Justin Amash is an American attorney and a member of Congress. In January 2010 he was elected in Michigan’s 3rd Congressional District out of the national tea party movement, flying the banner of “Live Free or Die.”
Amash is a Freedom Caucus member of Congress who opposes the use of federal funding for abortions and supports free markets with limited government regulation. He also supports a flat tax system, smaller government and reducing the national debt. He argues for decreased federal intervention in energy-related issues. He is an NRA advocate, and he’s considered one of the most conservative in Congress.
Justin is no doubt a good if not great conservative.
But Justin committed the greatest sin that any Republican could. He read the Mueller report and recognized the clear conclusions. No. Trump wasn’t exonerated. In fact, he’s guilty of obstruction, maybe even guilty of conspiracy.
Justin Amash is the first to break with the party’s line and call for impeachment of Donald J. Trump. He expressed his conclusions from the report by tweeting:
“Here are my principal conclusions:
1. Attorney General Barr has deliberately misrepresented Mueller’s report.
2. President Trump has engaged in impeachable conduct.
3. Partisanship has eroded our system of checks and balances.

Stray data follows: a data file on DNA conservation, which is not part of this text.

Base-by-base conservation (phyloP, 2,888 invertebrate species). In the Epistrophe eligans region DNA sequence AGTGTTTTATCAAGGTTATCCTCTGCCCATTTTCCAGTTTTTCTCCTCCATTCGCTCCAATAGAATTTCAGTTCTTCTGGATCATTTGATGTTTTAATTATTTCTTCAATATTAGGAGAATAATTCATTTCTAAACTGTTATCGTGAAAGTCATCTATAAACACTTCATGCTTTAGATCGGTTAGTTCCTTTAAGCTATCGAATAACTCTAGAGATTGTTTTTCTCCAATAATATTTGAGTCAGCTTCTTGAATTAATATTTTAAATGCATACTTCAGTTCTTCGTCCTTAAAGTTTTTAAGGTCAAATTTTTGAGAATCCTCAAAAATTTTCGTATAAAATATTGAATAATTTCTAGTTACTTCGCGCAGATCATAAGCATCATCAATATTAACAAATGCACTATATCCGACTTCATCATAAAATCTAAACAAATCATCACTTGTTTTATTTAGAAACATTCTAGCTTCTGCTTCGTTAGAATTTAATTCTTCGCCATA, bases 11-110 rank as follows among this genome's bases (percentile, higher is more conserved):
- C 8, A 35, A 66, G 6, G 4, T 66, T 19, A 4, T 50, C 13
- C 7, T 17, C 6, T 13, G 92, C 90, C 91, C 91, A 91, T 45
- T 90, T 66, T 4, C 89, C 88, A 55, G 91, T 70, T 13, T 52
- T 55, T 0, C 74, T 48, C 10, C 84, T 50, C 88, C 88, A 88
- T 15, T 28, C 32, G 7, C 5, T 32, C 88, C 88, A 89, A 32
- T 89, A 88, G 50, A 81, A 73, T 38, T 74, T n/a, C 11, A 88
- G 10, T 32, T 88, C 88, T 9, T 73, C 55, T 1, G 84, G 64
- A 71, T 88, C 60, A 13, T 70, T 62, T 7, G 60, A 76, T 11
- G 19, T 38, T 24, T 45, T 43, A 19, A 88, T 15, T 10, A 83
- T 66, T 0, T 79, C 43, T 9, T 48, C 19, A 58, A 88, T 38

4. Few members of Congress have read the report.”
But going against the flow has its consequences. The Republican hierarchy is working overtime to squash Amash’s courageous act before it gathers momentum. House Minority Leader Kevin McCarthy defended Trump by claiming that Amash was only seeking attention. The RNC called him a parrot. Trump tweeted his insult to the congressman, calling him a “loser.” And Justin was rewarded with a Michigan state representative saying he would challenge him for the seat in the 2020 Republican primary.
John F. Kennedy’s book “Profiles in Courage” profiles eight senators who defied the opinions of their party and constituents to do what they felt was right and suffered severe criticism and losses in popularity because of their actions. The book focused on the idea of “political courage” in American political history. Their courage was less linked with policy and more closely aligned with exercising one’s individual conscience in the face of political and social pressure.
Our current governor’s father, Lawrence Hogan Sr., the U.S. congressman from Maryland, had a similar experience. He was the first Republican who voted for all three articles of impeachment against President Richard Nixon. Larry Hogan Sr. choose not to run for re-election for Congress and lost his bid to become governor of Maryland.
Justin Amash’s courage measures up to those profiled in Kennedy’s book and our governor’s dad.
In a period of the American experience, we hear only partisan rhetoric, talking points — “fake news,” ”no collision,” “spying,” “investigate the investigators” — to distract from wrongdoing. Justin Amash is showing courage: an American hero.